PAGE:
Then, stop calling your group's official approval of the minutes, as correct, "dispensing of their reading," and begin to call it what it is.

And most importantly, make sure that the minutes are, indeed, correct, before approving them. If they have been sent out to all the members, by e-mail, paper mail, or tedious reading over the phone, that's fine. But if your group does not do that previous distribution, you really, really, better read them at a meeting. (And note that this objecting member -- or any member -- has the right to demand that the minutes be read.)

Yes, a special committee can be formed to approve all those old minutes, desperately hanging there with all sorts of inaccuracies threatening your group, who has endorsed that version, which might have all sorts of falsehoods there, claiming to be what your group did.. A special committee might be the better way, but it's certainly not required.

And lastly, if your group used to find the minutes tedious on reading them, then they probably have about twice as much wordage in them as they are supposed to have. Minutes are what the assembled group has done, not what any particular one has said. If that's the problem, then you need to get the secretary to read about four pages in RONR (beginning about p. 451), or some fewer in RONR - In Brief.

And Ms Heisser, you didn't do too bad at all.

(Edited to reduce my own gibberish.)


I disagree that a motion to dispense with the reading of the minutes requires that they be read later. RONR suggests that when minutes have been distributed to the members in writing, that the assembly may dispense with their reading by unanimous consent. It is permissible to dispense with their reading completely in this case.

But you are quite correct that what may not be dispensed with is the approval of the minutes. This should take place whether the minutes have been read out loud or not. If the group has not been approving the minutes, and if this approval has not been recorded in the minutes of each subsequent meeting, then they have some work to do.
Unless otherwise indicated, citations refer to the current edition of RONR as of the date of posting. The rules in your bylaws supersede those in RONR.
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#4 Kim Goldsworthy

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Posted 03 November 2010 - 04:35 AM

... a motion is made and seconded to dispense with the reading of the minutes of the last meeting.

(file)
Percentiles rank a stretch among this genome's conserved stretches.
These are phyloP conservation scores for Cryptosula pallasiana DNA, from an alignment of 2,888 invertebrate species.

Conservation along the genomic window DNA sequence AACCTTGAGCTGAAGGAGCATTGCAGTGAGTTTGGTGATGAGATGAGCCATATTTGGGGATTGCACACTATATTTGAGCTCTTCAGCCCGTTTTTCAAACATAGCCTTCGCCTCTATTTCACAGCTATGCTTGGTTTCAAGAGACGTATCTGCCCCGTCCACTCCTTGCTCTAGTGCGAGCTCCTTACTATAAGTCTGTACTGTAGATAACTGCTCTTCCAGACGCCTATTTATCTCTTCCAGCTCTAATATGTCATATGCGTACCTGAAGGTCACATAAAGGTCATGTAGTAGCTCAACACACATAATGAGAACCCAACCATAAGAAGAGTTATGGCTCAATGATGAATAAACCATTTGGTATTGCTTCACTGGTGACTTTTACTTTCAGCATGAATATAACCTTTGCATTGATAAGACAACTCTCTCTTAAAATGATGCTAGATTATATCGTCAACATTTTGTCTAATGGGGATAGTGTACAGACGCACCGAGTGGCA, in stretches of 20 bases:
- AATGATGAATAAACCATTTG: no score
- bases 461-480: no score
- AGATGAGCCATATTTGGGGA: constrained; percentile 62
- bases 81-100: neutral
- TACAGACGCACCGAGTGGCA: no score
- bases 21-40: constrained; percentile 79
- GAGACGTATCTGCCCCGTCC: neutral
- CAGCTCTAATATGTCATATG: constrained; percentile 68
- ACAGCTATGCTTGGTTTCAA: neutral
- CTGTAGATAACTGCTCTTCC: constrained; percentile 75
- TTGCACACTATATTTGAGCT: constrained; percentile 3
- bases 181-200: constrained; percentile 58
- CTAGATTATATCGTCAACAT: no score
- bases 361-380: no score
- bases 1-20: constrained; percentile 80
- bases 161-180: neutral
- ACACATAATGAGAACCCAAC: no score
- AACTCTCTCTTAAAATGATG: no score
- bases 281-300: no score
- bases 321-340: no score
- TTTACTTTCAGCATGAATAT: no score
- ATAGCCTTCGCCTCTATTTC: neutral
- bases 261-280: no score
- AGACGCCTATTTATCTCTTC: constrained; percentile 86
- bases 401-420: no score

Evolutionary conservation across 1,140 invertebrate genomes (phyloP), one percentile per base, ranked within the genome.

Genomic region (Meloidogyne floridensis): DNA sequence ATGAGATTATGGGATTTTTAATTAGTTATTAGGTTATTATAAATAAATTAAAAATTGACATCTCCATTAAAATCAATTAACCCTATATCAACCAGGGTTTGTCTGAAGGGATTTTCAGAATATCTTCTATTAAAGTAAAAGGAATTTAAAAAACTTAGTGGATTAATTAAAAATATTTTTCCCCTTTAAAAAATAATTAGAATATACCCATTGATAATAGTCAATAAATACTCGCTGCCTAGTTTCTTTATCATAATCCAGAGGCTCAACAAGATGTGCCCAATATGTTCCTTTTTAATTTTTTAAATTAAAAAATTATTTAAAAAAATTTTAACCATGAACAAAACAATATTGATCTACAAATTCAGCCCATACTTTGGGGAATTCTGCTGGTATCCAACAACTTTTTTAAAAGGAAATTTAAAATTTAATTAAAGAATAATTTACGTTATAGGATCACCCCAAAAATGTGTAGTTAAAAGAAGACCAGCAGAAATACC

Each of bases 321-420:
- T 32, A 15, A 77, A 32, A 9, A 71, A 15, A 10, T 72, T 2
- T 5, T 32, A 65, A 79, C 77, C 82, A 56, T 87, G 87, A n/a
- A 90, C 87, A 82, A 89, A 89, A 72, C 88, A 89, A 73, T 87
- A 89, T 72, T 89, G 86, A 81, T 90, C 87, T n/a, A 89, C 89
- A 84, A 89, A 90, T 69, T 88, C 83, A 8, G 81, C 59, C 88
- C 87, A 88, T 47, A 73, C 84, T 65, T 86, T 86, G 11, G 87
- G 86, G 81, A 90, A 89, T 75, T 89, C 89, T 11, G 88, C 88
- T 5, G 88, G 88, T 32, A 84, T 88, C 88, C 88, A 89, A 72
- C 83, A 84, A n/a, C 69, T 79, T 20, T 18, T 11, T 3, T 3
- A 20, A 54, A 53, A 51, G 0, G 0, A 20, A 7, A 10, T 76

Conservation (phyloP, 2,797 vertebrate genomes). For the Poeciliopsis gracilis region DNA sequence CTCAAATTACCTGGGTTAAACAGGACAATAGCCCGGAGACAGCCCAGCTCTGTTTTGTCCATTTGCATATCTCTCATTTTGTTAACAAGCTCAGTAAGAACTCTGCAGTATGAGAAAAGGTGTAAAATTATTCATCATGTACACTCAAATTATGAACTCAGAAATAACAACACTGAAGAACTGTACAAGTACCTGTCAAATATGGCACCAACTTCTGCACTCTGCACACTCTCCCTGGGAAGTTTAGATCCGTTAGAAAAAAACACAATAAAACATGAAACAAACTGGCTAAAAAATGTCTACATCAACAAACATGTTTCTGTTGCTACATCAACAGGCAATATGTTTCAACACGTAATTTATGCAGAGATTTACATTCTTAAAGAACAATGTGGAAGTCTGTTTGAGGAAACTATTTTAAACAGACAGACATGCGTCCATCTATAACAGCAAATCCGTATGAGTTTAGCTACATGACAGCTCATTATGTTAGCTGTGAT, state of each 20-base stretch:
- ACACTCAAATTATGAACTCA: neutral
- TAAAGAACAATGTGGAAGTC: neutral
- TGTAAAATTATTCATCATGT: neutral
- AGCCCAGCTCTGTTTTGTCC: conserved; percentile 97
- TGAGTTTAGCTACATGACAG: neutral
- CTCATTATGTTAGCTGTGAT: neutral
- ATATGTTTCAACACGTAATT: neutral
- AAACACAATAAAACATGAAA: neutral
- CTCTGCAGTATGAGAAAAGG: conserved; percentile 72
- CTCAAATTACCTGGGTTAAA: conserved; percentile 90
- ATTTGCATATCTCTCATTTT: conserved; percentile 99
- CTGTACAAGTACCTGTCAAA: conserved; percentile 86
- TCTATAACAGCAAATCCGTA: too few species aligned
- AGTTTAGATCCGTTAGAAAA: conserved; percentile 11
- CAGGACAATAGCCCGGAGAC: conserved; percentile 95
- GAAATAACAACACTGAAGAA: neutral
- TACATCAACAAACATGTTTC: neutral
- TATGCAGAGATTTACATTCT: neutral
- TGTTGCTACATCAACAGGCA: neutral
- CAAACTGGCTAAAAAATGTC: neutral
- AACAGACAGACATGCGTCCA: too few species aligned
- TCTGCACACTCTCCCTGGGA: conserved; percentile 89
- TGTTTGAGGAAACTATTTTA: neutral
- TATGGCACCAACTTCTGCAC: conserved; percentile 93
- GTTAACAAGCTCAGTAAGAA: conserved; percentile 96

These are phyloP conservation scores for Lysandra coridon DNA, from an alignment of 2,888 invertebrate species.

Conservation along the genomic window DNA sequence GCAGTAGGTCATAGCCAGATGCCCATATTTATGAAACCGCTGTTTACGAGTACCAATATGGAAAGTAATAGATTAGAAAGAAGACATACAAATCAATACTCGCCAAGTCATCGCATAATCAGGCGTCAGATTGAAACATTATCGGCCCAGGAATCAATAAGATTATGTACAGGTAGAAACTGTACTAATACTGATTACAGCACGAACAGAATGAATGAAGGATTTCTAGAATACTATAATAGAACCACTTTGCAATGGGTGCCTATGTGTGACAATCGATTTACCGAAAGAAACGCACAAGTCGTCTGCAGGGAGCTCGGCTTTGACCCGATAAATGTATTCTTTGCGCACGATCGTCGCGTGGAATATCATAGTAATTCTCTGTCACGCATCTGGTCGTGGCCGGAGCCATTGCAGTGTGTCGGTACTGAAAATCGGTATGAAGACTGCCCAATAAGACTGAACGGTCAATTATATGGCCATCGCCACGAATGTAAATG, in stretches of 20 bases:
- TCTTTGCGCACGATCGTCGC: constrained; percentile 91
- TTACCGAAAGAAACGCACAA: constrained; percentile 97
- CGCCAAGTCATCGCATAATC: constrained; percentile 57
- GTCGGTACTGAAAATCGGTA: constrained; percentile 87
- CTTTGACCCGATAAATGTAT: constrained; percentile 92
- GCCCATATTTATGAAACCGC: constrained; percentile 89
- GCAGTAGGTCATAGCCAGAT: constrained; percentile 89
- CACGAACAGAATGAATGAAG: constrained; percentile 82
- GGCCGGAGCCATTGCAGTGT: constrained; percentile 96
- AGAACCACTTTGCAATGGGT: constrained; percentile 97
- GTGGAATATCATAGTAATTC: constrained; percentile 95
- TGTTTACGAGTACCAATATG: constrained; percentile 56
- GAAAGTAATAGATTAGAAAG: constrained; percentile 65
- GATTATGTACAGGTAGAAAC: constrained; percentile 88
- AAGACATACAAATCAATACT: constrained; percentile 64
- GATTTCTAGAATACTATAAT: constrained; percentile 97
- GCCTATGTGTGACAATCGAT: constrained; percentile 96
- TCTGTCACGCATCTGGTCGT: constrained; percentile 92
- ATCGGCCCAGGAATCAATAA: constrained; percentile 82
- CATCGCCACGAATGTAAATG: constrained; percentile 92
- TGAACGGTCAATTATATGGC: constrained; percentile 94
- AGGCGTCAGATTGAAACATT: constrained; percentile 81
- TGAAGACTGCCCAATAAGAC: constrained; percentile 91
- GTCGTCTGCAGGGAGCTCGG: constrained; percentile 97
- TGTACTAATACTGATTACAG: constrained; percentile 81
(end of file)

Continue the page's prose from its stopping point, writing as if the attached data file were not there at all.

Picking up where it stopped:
The motion is put to the members for discussion.
No one ever wants to discuss it and everyone always votes in favor of the motion.
Same procedure was done at tonight's meeting.

However, at the very end of the meeting, as we were adjourning, a member wanted the minutes read.
It was explained that the motion had been made early to dispense with the reading, etc.

She got miffed and felt that the minutes should be read and approved and if not done at the meeting, then a special committee should be formed to read all the minutes and approve them.

I politely explained that she should have brought this up when it was put on the floor for discussion and that next month, if she wants the minutes read, then she needs to say something.

Did I follow correct parliamentary procedure?

No!
The member had the RIGHT to demand, without debate, with majority vote, that the minutes be read.

[See RONR (tenth edition, 2000) excerpt, pages 456-457:]

By a majority vote without debate, the reading of the
minutes can be “dispensed with”--that is, not carried
out at the regular time. If the reading of the minutes is
dispensed with, it can be ordered (by majority vote
without debate) at any later time during the meeting

while no business is pending; and if it is not thus taken
up before adjournment, these minutes must be read at
the following meeting before the reading of the later
minutes. If it is desired to approve the minutes without
having them read, it is necessary to suspend the rules for
this purpose.



___________________________________________________
(sung to the tune of "I Am the Very Model of a Modern Major General" by Gilbert and Sullivan)
"Authorities I usually cite are Henry M. Robertian. / Some days I'm George Demeter-ish or even Alice Stug-ian.
I've even given counsel kind of Riddick-ized-Butcher-ian. / When pressured I will read aloud D. Patnode and J. Erikson."


#5 David A Foulkes

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Posted 03 November 2010 - 09:40 AM

.....

.....

.....

(Edited to reduce my own gibberish.)

Whew! Can't tell you how glad I am about that!! Posted Image

#6 Rev Ed

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Posted 03 November 2010 - 11:06 AM

Page 457 of RONR deals with not reading the Minutes. However, the Minutes should be sent out prior to the meeting (so memebers can read them) and the Minutes must still be approved and corrections offered. RONR does not state anything that I can find stating that a motion to dispense with the reading of the Minutes is in order. However, a memeber has the right to require the Minutes being read.

#7 Kim Goldsworthy